In 1989, the name became the Armory Center for the Arts when the organization moved into the renovated National Guard Armory in Old Pasadena. The 20,000 square foot building, divided equally into studio art workshops and galleries, provided the space for reintroduction of contemporary exhibitions and performances as an integral part of the Armory’s programming.
24700: You’re filling the shoes of Pasadena arts (and of course, Armory) legend, Jay Belloli. That can’t be easy…
IT: My predecessor, Jay Belloli, retired last spring after more than 20 years of service to the Armory. Before that he held curatorial stints at Walker in Minneapolis, MCA in San Diego and Fort Worth Museum of Modern Art, where he also served as director; he has mounted major exhibitions with such artists Dan Flavin, Helen and Newton Harrison and Tim Hawkinson. Jay is a wonderful colleague, inspiring and supportive. I have known him many years and have admired his work–now, my appointment at Armory has given us even more occasion to sit down and talk at length. I am grateful to Jay for his insight and generosity, and honored to have the trust and encouragement of the Armory’s staff and board to build on the program he has established.
24700: What are your initial reactions to or assessments of the task at hand?
IT: In mid-October, about two weeks after I arrived, the NEA informed us that we had received a $60,000 grant to support a series of temporary, public art projects throughout Pasadena–a fantastic, unexpected gift! So, while gallery programs are in place through spring of 2012, I am now combing the city for sites, talking with artists about ideas for projects, and building relationships with neighbors and partners for a launch as soon as mid-2011. We’ll keep you posted!
While I’m looking ahead to future programs, I am also delving into the history of the Armory and its current roles in Pasadena and beyond, surveying the institution to get a better understanding of just how wide and deep its reach is. (The short answer is, quite.) My new relationship with the Armory is a wonderful fit–uncannily so. I am so pleased to be a part of an organization that places high value on art production and social engagement.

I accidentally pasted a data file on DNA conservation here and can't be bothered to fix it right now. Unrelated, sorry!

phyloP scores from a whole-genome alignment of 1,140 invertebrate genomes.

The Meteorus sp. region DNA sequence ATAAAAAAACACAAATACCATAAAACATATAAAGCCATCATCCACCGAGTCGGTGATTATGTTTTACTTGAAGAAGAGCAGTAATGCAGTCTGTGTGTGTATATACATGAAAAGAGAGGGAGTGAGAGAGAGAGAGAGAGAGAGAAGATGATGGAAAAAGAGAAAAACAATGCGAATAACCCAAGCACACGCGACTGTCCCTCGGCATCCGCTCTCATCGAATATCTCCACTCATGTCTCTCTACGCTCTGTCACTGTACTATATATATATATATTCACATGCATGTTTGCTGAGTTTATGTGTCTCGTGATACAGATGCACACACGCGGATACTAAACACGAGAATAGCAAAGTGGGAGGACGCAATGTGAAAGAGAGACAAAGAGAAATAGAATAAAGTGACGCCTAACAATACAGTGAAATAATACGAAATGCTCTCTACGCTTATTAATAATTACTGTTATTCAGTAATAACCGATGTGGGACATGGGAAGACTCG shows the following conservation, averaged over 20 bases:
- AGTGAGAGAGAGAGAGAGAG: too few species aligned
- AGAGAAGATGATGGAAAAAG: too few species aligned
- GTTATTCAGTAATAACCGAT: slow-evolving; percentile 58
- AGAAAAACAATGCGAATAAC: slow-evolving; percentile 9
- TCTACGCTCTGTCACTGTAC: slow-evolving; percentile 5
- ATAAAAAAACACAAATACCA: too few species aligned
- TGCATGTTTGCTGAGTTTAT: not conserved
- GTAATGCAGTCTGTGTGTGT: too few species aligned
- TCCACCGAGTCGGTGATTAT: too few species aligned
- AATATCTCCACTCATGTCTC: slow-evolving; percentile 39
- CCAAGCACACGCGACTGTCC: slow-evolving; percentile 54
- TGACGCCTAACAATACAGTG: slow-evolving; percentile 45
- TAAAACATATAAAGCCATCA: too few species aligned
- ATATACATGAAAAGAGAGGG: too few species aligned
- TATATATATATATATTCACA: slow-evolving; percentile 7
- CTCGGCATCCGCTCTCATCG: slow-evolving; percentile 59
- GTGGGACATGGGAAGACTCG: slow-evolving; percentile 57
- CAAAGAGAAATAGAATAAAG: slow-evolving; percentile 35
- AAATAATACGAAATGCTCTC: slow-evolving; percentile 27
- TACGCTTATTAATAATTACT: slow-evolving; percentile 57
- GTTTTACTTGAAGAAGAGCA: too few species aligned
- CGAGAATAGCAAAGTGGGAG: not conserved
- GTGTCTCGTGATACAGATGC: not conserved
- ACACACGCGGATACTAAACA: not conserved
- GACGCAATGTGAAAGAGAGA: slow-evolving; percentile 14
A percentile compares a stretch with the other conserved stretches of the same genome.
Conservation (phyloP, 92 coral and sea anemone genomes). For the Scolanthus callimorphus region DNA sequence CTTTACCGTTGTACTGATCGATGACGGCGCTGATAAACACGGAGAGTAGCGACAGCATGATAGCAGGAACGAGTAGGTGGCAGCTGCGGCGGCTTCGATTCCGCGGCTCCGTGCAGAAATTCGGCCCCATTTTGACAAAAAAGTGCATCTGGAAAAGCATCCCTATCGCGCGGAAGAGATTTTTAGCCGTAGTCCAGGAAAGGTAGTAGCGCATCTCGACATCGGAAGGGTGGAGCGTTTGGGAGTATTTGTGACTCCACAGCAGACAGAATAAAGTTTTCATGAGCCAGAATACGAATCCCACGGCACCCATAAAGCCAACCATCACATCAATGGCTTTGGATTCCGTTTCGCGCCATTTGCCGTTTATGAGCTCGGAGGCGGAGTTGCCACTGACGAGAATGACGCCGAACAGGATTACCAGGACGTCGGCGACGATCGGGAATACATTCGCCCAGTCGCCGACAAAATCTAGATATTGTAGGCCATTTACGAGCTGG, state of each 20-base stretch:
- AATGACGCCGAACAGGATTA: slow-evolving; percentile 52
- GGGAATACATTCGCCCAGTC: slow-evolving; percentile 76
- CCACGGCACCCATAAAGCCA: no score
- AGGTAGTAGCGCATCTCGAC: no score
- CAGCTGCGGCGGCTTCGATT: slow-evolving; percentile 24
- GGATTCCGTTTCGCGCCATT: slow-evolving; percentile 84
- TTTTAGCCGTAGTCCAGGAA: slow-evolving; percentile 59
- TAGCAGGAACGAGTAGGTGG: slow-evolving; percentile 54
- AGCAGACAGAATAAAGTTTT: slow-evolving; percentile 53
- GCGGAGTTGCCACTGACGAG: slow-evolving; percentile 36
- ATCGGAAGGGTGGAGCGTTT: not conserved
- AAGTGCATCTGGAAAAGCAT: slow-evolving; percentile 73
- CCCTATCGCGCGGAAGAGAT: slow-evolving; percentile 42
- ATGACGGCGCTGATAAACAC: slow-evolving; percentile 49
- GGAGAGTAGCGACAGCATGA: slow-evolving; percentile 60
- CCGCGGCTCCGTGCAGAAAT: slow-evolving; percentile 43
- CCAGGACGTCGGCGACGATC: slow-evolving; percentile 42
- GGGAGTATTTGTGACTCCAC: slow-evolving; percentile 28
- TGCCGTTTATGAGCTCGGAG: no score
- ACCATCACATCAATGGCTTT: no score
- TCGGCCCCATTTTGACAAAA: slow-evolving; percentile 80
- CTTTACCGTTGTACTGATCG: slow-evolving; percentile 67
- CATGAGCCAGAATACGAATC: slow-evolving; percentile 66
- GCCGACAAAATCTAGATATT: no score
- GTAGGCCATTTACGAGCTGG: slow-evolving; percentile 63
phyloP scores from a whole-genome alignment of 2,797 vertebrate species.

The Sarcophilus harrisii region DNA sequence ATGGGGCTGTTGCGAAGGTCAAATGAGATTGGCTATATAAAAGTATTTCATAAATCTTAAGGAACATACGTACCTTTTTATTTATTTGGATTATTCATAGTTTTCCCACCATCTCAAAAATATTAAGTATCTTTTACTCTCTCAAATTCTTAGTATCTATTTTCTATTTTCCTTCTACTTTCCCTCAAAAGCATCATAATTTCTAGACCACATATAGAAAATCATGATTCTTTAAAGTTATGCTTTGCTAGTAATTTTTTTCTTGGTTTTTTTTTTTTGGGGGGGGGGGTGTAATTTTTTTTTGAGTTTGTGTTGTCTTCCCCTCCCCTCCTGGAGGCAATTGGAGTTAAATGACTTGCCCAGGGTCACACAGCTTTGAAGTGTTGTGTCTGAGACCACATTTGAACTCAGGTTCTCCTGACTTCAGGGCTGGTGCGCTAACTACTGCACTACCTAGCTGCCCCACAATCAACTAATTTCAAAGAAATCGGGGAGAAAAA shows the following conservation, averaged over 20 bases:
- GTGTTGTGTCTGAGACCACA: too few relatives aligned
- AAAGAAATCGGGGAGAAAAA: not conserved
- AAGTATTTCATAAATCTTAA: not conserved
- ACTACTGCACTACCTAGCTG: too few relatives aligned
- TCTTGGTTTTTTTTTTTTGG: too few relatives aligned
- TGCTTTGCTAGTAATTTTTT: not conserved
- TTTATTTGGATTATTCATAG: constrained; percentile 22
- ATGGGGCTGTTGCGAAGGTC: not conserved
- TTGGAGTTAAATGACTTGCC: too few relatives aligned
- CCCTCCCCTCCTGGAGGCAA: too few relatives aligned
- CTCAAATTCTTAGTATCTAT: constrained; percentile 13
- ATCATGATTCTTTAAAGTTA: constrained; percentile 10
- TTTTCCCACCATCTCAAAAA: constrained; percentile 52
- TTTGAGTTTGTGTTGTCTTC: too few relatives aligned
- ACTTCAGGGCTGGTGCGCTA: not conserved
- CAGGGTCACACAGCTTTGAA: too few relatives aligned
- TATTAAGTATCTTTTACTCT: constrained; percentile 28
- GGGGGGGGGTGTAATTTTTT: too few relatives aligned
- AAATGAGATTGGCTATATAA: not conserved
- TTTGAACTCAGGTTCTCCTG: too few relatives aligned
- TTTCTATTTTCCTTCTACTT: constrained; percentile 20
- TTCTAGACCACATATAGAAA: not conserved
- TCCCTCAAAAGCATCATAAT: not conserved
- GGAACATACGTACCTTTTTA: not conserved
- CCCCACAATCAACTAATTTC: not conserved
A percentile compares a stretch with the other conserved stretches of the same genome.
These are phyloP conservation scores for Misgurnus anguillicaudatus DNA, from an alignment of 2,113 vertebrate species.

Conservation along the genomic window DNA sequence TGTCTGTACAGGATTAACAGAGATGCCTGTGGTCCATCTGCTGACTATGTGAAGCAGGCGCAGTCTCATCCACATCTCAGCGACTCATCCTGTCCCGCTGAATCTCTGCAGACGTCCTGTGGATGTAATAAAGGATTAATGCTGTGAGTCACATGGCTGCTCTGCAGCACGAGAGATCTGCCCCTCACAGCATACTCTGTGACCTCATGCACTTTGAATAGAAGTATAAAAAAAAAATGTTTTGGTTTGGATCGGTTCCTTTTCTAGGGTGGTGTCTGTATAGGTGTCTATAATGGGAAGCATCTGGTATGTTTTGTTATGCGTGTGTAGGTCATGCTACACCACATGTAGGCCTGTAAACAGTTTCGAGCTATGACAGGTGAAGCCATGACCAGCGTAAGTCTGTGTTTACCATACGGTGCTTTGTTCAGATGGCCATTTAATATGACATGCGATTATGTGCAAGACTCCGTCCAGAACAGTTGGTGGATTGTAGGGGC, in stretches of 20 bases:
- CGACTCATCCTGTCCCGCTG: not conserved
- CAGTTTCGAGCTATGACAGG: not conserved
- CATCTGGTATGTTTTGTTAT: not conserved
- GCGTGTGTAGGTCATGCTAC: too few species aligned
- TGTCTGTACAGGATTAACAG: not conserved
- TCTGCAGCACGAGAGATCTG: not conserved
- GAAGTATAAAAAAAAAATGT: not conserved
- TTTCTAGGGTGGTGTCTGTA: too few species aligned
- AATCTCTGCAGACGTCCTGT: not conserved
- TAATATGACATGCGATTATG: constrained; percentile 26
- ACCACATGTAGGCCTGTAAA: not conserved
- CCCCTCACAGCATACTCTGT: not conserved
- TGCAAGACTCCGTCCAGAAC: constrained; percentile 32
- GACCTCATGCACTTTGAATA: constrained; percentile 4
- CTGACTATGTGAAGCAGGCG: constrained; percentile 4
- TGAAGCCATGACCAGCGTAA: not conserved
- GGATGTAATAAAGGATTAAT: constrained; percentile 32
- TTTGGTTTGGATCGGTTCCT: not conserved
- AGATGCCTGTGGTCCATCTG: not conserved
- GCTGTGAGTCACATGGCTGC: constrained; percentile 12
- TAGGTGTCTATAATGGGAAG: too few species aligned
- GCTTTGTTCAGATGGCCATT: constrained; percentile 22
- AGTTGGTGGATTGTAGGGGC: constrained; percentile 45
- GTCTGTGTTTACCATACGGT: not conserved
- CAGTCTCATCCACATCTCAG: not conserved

24700: In brief, what’s your understanding of your mandate? What goals have you set for yourself?
IT: I am keenly interested in the Armory’s long-standing institutional commitment to a practice of artist as educator; now, I would like to expand this notion beyond its rich artist fellowship and studio programs. Drawing from these programs, I would like to find ways to embed critical inquiry and research practices into Armory’s curatorial initiatives and protocol. This must happen systemically, so that exhibition programming itself is the outcome of an educational initiative–in other words, so that exhibitions are generated from a place of research and education within the institution and supported by it. We are already considering ways to develop these ideas through initiatives such as curatorial fellowships and residencies. I will also be looking to my colleagues at CalArts and beyond to help program readings, develop lecture series and more.
Exhibitions often represent a resolution of a body of work for an artist, a synthesis of ideas for both artist and curator. I would like to direct the focus of Armory exhibitions to raising questions–for those involved in production as well as for visitors to the galleries.
24700: Please tell us about a current or upcoming exhibition or program that you think is particularly exciting.
In January 2012, as part of the Getty’s Pacific Standard Time performance festival, Armory will host an event, titled Accidents in Abstract Painting. Jackson (b. 1939) will fly and crash a remote controlled, model military jet plane with a ten-foot wing span, filled with paint, into a twenty foot wall that reads “Accidents in Abstract Painting”. Later that spring, the video footage and photographic documentation of the event will be exhibited alongside the plane wreckage in an exhibition of recent military-inspired works, entitled Richard Jackson: Accidents in Abstract Painting, the Armory. In this exhibition, Jackson will conceptually return the Armory Center for the Arts back to its origin as a National Guard armory by creating a new series of pieces in the form of guns and cannons that spurt and shoot paint onto the gallery walls.